In his 12 years at Societe Generale, Bangalore, Keshava Basappa can’t remember an experience which would top his participation in the charity rugby matches at Societe Generale in 2019.
His first experience with rugby was in 2015, when his team took the title in Bangalore. In 2019, a few things were different. The team had a chance to play for charity matches in Hong Kong which would help raise funds for the children of the Magic Bus Foundation, who would get to attend Rugby World Cup 2019 matches in Japan. Team Deja Vu was doing well during practice sessions, despite not being acquainted before. Match day turned out to be a massive win for team Deja Vu.
Once team Déjà Vu qualified for the matches in Hong Kong, the next crucial step arose – fundraising. With just one month left to raise funds for eight children of the Magic Bus Foundation, the team was met with quite a challenge – fundraising with an audience that wasn’t aware of the sport or the support it provides to children from marginilised backgrounds. But no matter, Keshava proactively reached out to his peers, designed and sent out emails to his network and gave out his personal number so they could transfer money to his ‘e-wallet’ account. He would then transfer the funds at the end of each day, helping team Déjà Vu reach their fundraising goals, gradually.
The fundraising was going well, the team would meet on one of the 14 floors each day and start talking about the game, and how the Magic Bus India program is helping children through sports for development. Keshava was popular on the floor, having spent 12 years, he had made a lot of friends. These well-wishers happily contributed, especially after hearing of the greater goal which the game is fulfilling through the charity matches.
Unfortunately, the team’s fundraising efforts had to stop in between. Floods had hit many parts of India and the team wanted to be sensitive while talking about the charity matches scheduled for Hong Kong. It was then that Keshava suggested something slightly outrageous – auctioning his seat to someone who can help the team raise the remaining funds (about Euro 1000). He was more keen to see that the children of NGO partner Magic Bus Foundation get to have a seamless experience, one that they will cherish for life.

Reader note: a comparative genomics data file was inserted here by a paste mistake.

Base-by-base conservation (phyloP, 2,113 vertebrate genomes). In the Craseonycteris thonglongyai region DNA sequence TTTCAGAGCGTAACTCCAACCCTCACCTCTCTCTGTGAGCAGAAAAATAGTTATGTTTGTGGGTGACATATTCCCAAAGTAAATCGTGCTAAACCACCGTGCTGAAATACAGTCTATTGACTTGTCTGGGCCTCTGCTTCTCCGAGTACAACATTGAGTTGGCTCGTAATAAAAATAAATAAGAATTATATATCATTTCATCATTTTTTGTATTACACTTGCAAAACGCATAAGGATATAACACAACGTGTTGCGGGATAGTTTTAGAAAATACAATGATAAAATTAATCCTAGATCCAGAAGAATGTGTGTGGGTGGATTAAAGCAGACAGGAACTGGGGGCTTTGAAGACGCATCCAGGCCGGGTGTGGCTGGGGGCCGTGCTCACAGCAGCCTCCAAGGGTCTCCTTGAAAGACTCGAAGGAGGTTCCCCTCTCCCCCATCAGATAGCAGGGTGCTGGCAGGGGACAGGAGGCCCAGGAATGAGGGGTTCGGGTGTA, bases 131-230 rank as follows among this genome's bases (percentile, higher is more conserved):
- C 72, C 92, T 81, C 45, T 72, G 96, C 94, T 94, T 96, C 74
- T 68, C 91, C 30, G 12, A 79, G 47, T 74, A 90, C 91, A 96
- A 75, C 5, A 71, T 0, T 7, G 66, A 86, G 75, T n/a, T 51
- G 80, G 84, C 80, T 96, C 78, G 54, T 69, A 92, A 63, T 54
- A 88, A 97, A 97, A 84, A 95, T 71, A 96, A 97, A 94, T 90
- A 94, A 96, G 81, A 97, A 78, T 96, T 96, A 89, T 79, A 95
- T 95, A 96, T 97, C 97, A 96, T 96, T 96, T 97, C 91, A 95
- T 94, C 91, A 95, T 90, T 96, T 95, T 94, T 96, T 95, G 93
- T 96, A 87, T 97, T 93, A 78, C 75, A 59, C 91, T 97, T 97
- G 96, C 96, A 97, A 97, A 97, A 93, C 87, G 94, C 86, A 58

The team rallied together and managed to raise the necessary funds and play in Hong Kong. The matches were physically challenging to Keshava, yet he always kept a smile on his face because to him, there was no bigger win that getting to send the children to Japan to witness Rugby World Cup matches! The format of the game also made rugby an inclusive sport – touch rugby allowed Keshava to participate despite his injuries. The team in Hong Kong ensured that all the 210 employees were comfortable during their stay. To Keshava this experience felt like he was an international rugby star!
The beauty of the game is it impacts the lives of those who play it, in more ways than one. It offers a sense of purpose, to be a part of a team and work together towards a meaningful goal. Whether it’s about scoring a winning-try or helping children from marginilised backgrounds experience the joy of the game for themselves, rugby continues to positively impact anyone who comes in touch with it.